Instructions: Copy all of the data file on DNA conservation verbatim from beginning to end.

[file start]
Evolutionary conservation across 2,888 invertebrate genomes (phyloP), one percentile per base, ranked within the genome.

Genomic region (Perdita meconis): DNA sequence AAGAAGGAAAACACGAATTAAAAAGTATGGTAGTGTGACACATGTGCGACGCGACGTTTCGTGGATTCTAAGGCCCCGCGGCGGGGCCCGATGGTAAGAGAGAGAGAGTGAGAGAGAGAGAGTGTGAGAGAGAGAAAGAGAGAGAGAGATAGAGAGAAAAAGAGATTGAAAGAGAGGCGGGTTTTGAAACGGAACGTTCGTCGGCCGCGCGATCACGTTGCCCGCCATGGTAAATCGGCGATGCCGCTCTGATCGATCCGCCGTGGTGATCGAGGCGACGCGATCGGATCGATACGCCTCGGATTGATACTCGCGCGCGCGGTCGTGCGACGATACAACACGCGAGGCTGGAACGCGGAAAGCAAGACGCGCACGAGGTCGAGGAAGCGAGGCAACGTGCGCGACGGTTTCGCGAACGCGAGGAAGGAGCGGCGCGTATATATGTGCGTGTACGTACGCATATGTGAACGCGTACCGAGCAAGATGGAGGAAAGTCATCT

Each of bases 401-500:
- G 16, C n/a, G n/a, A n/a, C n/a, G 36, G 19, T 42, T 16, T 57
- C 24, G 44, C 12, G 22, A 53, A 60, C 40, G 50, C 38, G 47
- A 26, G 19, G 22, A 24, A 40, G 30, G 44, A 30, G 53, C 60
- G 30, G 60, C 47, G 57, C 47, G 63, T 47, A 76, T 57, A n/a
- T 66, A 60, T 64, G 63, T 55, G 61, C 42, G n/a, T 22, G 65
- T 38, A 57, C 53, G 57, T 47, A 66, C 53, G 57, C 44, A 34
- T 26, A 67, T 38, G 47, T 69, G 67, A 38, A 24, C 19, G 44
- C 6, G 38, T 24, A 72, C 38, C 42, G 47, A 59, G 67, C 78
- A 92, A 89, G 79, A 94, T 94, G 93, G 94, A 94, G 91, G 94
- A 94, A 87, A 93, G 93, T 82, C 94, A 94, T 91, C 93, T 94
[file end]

Evolutionary conservation across 2,888 invertebrate genomes (phyloP), one percentile per base, ranked within the genome.

Genomic region (Perdita meconis): DNA sequence AAGAAGGAAAACACGAATTAAAAAGTATGGTAGTGTGACACATGTGCGACGCGACGTTTCGTGGATTCTAAGGCCCCGCGGCGGGGCCCGATGGTAAGAGAGAGAGAGTGAGAGAGAGAGAGTGTGAGAGAGAGAAAGAGAGAGAGAGATAGAGAGAAAAAGAGATTGAAAGAGAGGCGGGTTTTGAAACGGAACGTTCGTCGGCCGCGCGATCACGTTGCCCGCCATGGTAAATCGGCGATGCCGCTCTGATCGATCCGCCGTGGTGATCGAGGCGACGCGATCGGATCGATACGCCTCGGATTGATACTCGCGCGCGCGGTCGTGCGACGATACAACACGCGAGGCTGGAACGCGGAAAGCAAGACGCGCACGAGGTCGAGGAAGCGAGGCAACGTGCGCGACGGTTTCGCGAACGCGAGGAAGGAGCGGCGCGTATATATGTGCGTGTACGTACGCATATGTGAACGCGTACCGAGCAAGATGGAGGAAAGTCATCT

Each of bases 401-500:
- G 16, C n/a, G n/a, A n/a, C n/a, G 36, G 19, T 42, T 16, T 57
- C 24, G 44, C 12, G 22, A 53, A 60, C 40, G 50, C 38, G 47
- A 26, G 19, G 22, A 24, A 40, G 30, G 44, A 30, G 53, C 60
- G 30, G 60, C 47, G 57, C 47, G 63, T 47, A 76, T 57, A n/a
- T 66, A 60, T 64, G 63, T 55, G 61, C 42, G n/a, T 22, G 65
- T 38, A 57, C 53, G 57, T 47, A 66, C 53, G 57, C 44, A 34
- T 26, A 67, T 38, G 47, T 69, G 67, A 38, A 24, C 19, G 44
- C 6, G 38, T 24, A 72, C 38, C 42, G 47, A 59, G 67, C 78
- A 92, A 89, G 79, A 94, T 94, G 93, G 94, A 94, G 91, G 94
- A 94, A 87, A 93, G 93, T 82, C 94, A 94, T 91, C 93, T 94